• Reply happilyyes February 3, 2014 at 2:52 pm

    I am sending you love and healing and compassion. I’m a survivor as well. I also didn’t report it, and I also worried about what everyone else would think. I have started to speak out about it, and I commend you for your bravery and your words. Thank you for sharing them with us and for trusting us with them. Much love to you. xo

  • Reply Natalie February 3, 2014 at 3:17 pm

    I am celebrating that you are still alive! That you are still incarnate! What an accomplishment after a traumatic experience like that. I am a survivor of sexual abuse and incest and YOU ARE NOT ALONE. I am here, and so are many others who are awakening from fear. I am sending you prayers and love and light and healing. I am sooo amazed that you had the courage to write this piece. I am sending you a giant aura hug (because I can understand not wanting to be physically touched!). Lovelovelove Natalie in Philly <3

  • Reply viewsplash February 3, 2014 at 11:57 pm

    Leaving a comment as I can’t really like the post… it isn’t something worth liking but only worth admiring the courage with which it was shared!

    • Reply JenPastiloff February 3, 2014 at 11:59 pm

      By liking or leaving a comment, it’s a way for the woman who wrote it to feel heard. So thank you. May her words resonate. May her courage inspire xx

  • Reply jennie scott February 4, 2014 at 2:53 am

    I am so very very sorry this happened to you, and please know, this was NOT your fault in any way. I don’t know why the friend that you told about this severed contact with you – but that really is a despicable thing to do, to add more hurt, to your hurt. Please do continue reaching out to people and confiding in them, and it certainly is worth trying another go with a different counsellor or to confide in your family. My heart goes out to xx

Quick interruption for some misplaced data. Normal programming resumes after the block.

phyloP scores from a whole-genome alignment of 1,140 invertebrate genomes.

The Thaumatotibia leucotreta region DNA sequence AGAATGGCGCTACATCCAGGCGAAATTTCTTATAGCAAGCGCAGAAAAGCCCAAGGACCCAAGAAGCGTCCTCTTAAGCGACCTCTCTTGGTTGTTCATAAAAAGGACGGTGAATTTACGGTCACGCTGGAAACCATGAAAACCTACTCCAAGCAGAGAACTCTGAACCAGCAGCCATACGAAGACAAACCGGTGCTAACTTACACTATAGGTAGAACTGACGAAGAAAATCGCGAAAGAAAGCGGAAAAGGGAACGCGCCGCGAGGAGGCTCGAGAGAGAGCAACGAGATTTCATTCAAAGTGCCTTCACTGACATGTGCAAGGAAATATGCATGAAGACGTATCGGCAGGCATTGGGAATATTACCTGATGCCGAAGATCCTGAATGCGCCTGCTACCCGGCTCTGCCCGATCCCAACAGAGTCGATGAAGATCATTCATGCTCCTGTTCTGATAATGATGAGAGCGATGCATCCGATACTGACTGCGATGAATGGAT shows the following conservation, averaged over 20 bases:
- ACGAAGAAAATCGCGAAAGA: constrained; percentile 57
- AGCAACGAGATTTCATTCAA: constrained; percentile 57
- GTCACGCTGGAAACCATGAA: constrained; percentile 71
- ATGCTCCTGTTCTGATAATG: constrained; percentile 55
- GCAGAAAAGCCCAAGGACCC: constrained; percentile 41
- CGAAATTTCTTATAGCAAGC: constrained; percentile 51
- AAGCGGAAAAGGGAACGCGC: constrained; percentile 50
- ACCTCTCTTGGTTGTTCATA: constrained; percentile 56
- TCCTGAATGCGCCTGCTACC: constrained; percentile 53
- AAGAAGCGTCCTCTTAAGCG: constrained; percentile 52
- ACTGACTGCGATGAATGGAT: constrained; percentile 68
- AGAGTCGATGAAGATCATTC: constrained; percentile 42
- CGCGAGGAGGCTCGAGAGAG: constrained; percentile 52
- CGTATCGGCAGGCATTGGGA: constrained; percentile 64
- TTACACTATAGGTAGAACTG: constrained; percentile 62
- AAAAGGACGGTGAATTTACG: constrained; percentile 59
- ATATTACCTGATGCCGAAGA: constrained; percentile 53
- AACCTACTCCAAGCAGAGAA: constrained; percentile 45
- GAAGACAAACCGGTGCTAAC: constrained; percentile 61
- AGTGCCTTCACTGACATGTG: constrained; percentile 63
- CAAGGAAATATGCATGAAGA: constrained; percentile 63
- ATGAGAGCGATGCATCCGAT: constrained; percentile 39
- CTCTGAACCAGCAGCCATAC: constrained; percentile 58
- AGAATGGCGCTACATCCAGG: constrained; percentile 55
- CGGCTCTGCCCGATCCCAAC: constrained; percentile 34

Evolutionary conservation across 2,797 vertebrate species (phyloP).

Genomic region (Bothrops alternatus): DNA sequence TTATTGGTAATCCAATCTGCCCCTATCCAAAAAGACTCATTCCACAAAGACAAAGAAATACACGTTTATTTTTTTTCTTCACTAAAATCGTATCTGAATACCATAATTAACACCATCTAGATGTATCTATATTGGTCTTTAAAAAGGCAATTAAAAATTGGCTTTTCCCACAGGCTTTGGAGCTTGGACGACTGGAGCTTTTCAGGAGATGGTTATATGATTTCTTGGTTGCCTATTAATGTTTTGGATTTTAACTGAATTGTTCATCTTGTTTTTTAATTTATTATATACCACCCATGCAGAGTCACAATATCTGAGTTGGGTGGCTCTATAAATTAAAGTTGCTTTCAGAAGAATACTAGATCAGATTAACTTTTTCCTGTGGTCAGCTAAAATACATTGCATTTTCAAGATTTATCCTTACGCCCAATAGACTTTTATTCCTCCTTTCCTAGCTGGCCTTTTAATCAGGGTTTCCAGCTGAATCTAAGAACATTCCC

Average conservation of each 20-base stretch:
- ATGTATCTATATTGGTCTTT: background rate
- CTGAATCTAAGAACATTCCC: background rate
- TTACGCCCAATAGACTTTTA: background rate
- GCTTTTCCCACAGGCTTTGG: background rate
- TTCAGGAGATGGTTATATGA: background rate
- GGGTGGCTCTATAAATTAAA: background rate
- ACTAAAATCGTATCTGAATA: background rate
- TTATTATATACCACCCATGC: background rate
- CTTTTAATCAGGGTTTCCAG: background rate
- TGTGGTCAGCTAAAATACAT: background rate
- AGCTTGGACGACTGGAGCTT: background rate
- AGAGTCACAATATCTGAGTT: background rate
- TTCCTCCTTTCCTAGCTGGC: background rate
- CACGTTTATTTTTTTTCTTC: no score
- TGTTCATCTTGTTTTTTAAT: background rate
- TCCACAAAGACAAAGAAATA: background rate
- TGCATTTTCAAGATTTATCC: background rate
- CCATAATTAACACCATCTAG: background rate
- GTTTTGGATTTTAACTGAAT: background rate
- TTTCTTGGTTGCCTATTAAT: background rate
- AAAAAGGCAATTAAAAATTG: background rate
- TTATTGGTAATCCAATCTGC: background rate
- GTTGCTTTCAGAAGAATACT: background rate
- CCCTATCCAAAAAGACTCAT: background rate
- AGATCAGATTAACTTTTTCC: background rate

• Reply Andy Barwick February 4, 2014 at 5:22 am

    I know so many friends that have gone through this sadly. It is staggering how often this happens and really upsets me how some men do this to another human being. Speaking up like this is incredibly brave and healing for those out there without a voice. I commend this wonderful soul for her bravery. I will be sharing this!

    My ex wife went through this several times before we met. I can tell you that from a relationship and marriage perspective, it can have a profound effect on your intimacy unless it is openly worked on, talked through and patiently hope for healing. I went into our marriage knowing about this and I still loved my wife for who she was inside not from what happened to her. It did not define her.

    Marriage was tough in the area of intimacy even with counseling. Sadly, she chose not to continue counseling like I encouraged her to do. When I became stricken with a rare disease in 2008, things started manifesting that I didn’t know what to do with. We tried seeking help for her and I encouraged her in every way I could. But she held everything inside and let it destroy our marriage with her actions. She chose to leave me for other men. It was very painful. I wanted to help but I felt helpless against the powerful force of shame.

    Since the divorce, we are becoming friends again slowly and she is getting help. I wish that she would have read this article many years ago and also realized that her past was not her fault and not let it define her future.